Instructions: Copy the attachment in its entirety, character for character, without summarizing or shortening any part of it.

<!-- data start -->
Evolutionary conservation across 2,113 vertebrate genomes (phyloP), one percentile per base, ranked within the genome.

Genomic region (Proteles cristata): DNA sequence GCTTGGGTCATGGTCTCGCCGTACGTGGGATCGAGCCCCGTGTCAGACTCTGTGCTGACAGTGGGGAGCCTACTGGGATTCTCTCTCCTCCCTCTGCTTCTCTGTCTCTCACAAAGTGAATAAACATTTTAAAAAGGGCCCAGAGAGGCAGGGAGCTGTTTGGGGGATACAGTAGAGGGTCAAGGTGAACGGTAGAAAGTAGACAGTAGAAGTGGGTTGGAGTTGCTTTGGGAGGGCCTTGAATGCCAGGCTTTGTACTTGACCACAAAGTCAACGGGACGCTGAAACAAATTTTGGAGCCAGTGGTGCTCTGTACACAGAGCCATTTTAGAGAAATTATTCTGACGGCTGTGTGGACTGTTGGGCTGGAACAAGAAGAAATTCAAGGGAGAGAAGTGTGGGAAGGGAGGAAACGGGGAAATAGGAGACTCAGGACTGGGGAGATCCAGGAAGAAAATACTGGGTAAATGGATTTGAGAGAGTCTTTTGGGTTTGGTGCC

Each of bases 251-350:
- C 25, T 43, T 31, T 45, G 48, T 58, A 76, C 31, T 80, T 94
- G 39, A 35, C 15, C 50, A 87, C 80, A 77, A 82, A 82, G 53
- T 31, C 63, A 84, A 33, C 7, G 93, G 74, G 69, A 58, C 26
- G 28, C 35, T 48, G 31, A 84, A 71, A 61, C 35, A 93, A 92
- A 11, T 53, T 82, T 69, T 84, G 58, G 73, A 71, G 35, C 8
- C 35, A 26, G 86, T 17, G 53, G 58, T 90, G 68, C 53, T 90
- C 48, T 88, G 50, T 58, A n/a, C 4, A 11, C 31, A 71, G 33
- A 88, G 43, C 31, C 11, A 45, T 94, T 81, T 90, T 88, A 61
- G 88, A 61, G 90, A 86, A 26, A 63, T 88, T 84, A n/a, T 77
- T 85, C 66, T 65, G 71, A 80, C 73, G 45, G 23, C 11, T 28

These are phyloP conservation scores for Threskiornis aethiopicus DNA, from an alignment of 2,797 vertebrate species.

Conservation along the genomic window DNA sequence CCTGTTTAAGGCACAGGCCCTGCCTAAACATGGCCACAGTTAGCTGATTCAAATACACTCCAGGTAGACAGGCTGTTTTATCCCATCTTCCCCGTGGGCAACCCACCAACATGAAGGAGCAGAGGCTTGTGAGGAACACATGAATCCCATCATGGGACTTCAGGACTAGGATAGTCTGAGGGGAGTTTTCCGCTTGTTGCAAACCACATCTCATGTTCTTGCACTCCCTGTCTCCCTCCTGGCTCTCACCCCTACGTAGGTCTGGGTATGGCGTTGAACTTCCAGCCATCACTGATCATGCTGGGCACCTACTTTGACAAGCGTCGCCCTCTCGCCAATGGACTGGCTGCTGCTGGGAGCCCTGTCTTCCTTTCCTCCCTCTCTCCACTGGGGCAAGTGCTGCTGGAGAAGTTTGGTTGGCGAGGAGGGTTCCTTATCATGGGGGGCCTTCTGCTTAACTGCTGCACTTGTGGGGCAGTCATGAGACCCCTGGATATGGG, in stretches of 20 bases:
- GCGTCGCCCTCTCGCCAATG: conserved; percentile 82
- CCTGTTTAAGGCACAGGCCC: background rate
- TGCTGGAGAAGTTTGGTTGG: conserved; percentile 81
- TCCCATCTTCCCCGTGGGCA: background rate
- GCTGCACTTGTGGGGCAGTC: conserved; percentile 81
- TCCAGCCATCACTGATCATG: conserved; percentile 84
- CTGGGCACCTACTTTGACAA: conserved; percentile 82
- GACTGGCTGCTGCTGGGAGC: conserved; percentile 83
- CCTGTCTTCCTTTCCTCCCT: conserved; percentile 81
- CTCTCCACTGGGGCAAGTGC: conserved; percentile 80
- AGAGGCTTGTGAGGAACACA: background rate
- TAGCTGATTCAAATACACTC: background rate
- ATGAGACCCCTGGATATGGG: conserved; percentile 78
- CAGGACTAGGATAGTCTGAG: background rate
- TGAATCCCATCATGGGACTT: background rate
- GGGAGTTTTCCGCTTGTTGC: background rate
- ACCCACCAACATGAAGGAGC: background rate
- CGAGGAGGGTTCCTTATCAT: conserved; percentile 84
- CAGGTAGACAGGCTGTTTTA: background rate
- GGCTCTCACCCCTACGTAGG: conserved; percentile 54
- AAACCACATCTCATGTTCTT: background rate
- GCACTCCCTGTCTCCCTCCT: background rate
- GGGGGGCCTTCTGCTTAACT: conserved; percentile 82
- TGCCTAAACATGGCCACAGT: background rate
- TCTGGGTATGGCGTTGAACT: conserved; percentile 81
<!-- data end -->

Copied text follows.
Evolutionary conservation across 2,113 vertebrate genomes (phyloP), one percentile per base, ranked within the genome.

Genomic region (Proteles cristata): DNA sequence GCTTGGGTCATGGTCTCGCCGTACGTGGGATCGAGCCCCGTGTCAGACTCTGTGCTGACAGTGGGGAGCCTACTGGGATTCTCTCTCCTCCCTCTGCTTCTCTGTCTCTCACAAAGTGAATAAACATTTTAAAAAGGGCCCAGAGAGGCAGGGAGCTGTTTGGGGGATACAGTAGAGGGTCAAGGTGAACGGTAGAAAGTAGACAGTAGAAGTGGGTTGGAGTTGCTTTGGGAGGGCCTTGAATGCCAGGCTTTGTACTTGACCACAAAGTCAACGGGACGCTGAAACAAATTTTGGAGCCAGTGGTGCTCTGTACACAGAGCCATTTTAGAGAAATTATTCTGACGGCTGTGTGGACTGTTGGGCTGGAACAAGAAGAAATTCAAGGGAGAGAAGTGTGGGAAGGGAGGAAACGGGGAAATAGGAGACTCAGGACTGGGGAGATCCAGGAAGAAAATACTGGGTAAATGGATTTGAGAGAGTCTTTTGGGTTTGGTGCC

Each of bases 251-350:
- C 25, T 43, T 31, T 45, G 48, T 58, A 76, C 31, T 80, T 94
- G 39, A 35, C 15, C 50, A 87, C 80, A 77, A 82, A 82, G 53
- T 31, C 63, A 84, A 33, C 7, G 93, G 74, G 69, A 58, C 26
- G 28, C 35, T 48, G 31, A 84, A 71, A 61, C 35, A 93, A 92
- A 11, T 53, T 82, T 69, T 84, G 58, G 73, A 71, G 35, C 8
- C 35, A 26, G 86, T 17, G 53, G 58, T 90, G 68, C 53, T 90
- C 48, T 88, G 50, T 58, A n/a, C 4, A 11, C 31, A 71, G 33
- A 88, G 43, C 31, C 11, A 45, T 94, T 81, T 90, T 88, A 61
- G 88, A 61, G 90, A 86, A 26, A 63, T 88, T 84, A n/a, T 77
- T 85, C 66, T 65, G 71, A 80, C 73, G 45, G 23, C 11, T 28

These are phyloP conservation scores for Threskiornis aethiopicus DNA, from an alignment of 2,797 vertebrate species.

Conservation along the genomic window DNA sequence CCTGTTTAAGGCACAGGCCCTGCCTAAACATGGCCACAGTTAGCTGATTCAAATACACTCCAGGTAGACAGGCTGTTTTATCCCATCTTCCCCGTGGGCAACCCACCAACATGAAGGAGCAGAGGCTTGTGAGGAACACATGAATCCCATCATGGGACTTCAGGACTAGGATAGTCTGAGGGGAGTTTTCCGCTTGTTGCAAACCACATCTCATGTTCTTGCACTCCCTGTCTCCCTCCTGGCTCTCACCCCTACGTAGGTCTGGGTATGGCGTTGAACTTCCAGCCATCACTGATCATGCTGGGCACCTACTTTGACAAGCGTCGCCCTCTCGCCAATGGACTGGCTGCTGCTGGGAGCCCTGTCTTCCTTTCCTCCCTCTCTCCACTGGGGCAAGTGCTGCTGGAGAAGTTTGGTTGGCGAGGAGGGTTCCTTATCATGGGGGGCCTTCTGCTTAACTGCTGCACTTGTGGGGCAGTCATGAGACCCCTGGATATGGG, in stretches of 20 bases:
- GCGTCGCCCTCTCGCCAATG: conserved; percentile 82
- CCTGTTTAAGGCACAGGCCC: background rate
- TGCTGGAGAAGTTTGGTTGG: conserved; percentile 81
- TCCCATCTTCCCCGTGGGCA: background rate
- GCTGCACTTGTGGGGCAGTC: conserved; percentile 81
- TCCAGCCATCACTGATCATG: conserved; percentile 84
- CTGGGCACCTACTTTGACAA: conserved; percentile 82
- GACTGGCTGCTGCTGGGAGC: conserved; percentile 83
- CCTGTCTTCCTTTCCTCCCT: conserved; percentile 81
- CTCTCCACTGGGGCAAGTGC: conserved; percentile 80
- AGAGGCTTGTGAGGAACACA: background rate
- TAGCTGATTCAAATACACTC: background rate
- ATGAGACCCCTGGATATGGG: conserved; percentile 78
- CAGGACTAGGATAGTCTGAG: background rate
- TGAATCCCATCATGGGACTT: background rate
- GGGAGTTTTCCGCTTGTTGC: background rate
- ACCCACCAACATGAAGGAGC: background rate
- CGAGGAGGGTTCCTTATCAT: conserved; percentile 84
- CAGGTAGACAGGCTGTTTTA: background rate
- GGCTCTCACCCCTACGTAGG: conserved; percentile 54
- AAACCACATCTCATGTTCTT: background rate
- GCACTCCCTGTCTCCCTCCT: background rate
- GGGGGGCCTTCTGCTTAACT: conserved; percentile 82
- TGCCTAAACATGGCCACAGT: background rate
- TCTGGGTATGGCGTTGAACT: conserved; percentile 81